The person and the condition, I and my determinations, which we represent as one and the same thing in the necessary being, are eternally distinct in the finite being. Notwithstanding all continuance in the person, the condition changes; in spite of all change of condition, the person remains. We pass from rest to activity, from emotion to indifference, from assent to contradiction, but we are always we ourselves, and what immediately springs from ourselves remains. It is only in the absolute subject that all his determinations continue with his personality. All that Divinity is, it is because it is so; consequently it is eternally what...

I was not unaware, most revered Fathers, that this present disputation of mine would be as acceptable and as pleasing to you, who favor all the good arts and who have consented to grace it with your presence, as it would be irritating and offensive to many others. I am also aware that there is no dearth of those who have condemned my undertaking before this and continue to do so on a number of grounds. But this has always been the case: works which are well-intentioned and sincerely directed to virtue have always had no fewer --- not to say more --- detractors than those undertaken for questionable motives and for devious ends. Some persons disapprove the present type of disputation in general and this method of disputing in public about learned matters; they assert that they serve only the exhibition of talent and the display of opinion, rather than the increase of learning. Others do not disapprove this type of exercise, but resent the fact that at my age, a mere twenty-four years, I...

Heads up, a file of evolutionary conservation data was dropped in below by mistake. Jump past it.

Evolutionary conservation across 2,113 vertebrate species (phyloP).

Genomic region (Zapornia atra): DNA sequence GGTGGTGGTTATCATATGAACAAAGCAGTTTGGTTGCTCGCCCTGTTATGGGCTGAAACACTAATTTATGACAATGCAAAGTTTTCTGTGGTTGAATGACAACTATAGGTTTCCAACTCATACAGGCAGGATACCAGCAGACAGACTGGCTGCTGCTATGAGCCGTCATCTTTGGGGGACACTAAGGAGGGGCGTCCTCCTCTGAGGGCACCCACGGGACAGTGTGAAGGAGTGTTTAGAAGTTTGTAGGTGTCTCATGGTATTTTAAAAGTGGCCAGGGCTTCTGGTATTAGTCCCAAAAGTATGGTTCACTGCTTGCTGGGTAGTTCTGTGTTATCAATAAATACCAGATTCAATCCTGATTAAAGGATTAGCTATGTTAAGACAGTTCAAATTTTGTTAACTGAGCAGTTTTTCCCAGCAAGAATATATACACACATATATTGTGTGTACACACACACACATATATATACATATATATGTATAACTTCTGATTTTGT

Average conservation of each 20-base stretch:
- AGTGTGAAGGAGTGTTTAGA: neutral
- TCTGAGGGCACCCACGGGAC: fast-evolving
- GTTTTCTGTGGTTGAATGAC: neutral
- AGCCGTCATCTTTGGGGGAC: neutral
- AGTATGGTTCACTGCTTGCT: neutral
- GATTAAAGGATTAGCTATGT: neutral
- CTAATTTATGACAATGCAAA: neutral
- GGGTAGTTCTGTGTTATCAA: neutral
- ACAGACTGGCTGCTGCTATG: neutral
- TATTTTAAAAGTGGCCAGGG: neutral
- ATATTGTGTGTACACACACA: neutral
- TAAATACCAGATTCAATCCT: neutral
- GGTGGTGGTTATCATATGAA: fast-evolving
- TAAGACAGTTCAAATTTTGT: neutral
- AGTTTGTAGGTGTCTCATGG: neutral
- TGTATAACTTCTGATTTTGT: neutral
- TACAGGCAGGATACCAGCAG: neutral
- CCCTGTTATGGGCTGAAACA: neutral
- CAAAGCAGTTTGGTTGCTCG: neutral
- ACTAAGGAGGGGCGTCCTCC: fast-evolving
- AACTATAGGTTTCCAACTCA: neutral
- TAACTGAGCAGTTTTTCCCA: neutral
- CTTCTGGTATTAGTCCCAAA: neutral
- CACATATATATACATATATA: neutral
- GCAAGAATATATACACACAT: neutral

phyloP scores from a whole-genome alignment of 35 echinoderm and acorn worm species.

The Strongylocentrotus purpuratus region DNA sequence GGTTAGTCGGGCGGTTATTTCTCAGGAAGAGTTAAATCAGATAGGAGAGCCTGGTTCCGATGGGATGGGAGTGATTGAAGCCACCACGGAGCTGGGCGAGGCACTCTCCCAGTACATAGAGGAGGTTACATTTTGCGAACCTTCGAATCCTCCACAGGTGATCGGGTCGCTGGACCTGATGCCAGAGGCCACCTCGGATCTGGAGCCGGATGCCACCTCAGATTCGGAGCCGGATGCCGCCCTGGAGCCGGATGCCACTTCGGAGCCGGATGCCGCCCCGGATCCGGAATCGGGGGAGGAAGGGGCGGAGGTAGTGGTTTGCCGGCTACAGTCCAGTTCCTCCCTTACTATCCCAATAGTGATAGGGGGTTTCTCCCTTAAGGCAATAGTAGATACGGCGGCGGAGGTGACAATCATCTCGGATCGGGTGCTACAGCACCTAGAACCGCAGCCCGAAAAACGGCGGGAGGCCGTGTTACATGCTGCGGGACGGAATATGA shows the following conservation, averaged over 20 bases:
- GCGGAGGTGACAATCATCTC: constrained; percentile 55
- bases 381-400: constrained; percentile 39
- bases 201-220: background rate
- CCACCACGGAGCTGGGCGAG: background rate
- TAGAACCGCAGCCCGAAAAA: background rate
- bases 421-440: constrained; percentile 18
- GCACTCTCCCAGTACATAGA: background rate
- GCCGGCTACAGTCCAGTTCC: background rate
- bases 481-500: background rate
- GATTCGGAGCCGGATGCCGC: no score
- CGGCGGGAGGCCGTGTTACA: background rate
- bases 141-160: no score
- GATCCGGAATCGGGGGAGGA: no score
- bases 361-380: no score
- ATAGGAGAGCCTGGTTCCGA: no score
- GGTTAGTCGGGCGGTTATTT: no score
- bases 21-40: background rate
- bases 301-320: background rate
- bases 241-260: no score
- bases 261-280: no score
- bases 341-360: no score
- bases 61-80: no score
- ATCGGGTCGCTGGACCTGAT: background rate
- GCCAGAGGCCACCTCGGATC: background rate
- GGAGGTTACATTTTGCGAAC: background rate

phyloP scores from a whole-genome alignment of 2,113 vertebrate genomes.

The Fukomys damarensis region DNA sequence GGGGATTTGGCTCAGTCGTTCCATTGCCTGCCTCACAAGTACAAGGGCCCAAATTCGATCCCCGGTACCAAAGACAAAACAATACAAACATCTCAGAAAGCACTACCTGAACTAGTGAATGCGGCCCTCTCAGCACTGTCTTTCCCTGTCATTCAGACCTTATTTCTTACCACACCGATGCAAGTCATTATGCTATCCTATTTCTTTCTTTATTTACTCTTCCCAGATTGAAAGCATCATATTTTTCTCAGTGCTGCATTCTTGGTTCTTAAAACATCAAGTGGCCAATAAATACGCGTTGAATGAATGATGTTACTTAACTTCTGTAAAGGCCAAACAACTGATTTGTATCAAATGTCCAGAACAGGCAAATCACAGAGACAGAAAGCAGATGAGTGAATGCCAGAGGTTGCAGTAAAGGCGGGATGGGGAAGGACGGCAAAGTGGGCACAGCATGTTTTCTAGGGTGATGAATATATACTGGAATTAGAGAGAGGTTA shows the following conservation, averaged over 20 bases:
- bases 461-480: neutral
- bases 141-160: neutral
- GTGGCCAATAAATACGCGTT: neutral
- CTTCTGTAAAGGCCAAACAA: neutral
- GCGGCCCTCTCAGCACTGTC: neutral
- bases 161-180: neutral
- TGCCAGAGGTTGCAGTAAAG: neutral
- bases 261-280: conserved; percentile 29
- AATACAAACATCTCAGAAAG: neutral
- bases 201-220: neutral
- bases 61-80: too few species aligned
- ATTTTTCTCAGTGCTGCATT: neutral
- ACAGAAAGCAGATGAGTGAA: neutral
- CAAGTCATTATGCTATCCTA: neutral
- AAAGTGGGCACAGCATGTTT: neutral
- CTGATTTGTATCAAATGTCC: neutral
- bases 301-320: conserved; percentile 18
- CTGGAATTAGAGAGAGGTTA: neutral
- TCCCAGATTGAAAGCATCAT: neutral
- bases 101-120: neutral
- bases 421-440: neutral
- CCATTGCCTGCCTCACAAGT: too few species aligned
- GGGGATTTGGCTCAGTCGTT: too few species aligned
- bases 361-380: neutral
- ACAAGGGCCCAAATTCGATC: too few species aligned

November 13, 2015

Letter VI

HAVE I gone too far in this portraiture of our times? I do not anticipate this stricture, but rather another—that I have proved too much by it. You will tell me that the picture I have presented resembles the humanity of our day, but it also bodies forth all nations engaged in the same degree of culture, because all, without exception, have fallen off from nature by the abuse of reason, before they can return to it through reason. 

  But if we bestow some serious attention to the character of our times, we shall be astonished at the contrast between the present and the previous form of humanity, especially that of Greece. We are justified in claiming the reputation of culture and refinement, when contrasted with a purely natural state of society, but not so comparing ourselves with the Grecian nature. For the latter was combined with all the charms of art and with all the dignity of wisdom, without, however, as with us, becoming a victim to these influences. The Greeks p...

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Art, Music & Literature:
Facundo Raganato

Artistic Photographs of The Author:
Scott Redinger-Libolt
www.redphoto.com

Book Cover Design:
Patricia Gil &
Facundo Raganato

Book Cover Photo:
Laura Mintz

© 2014 by Facundo Raganato.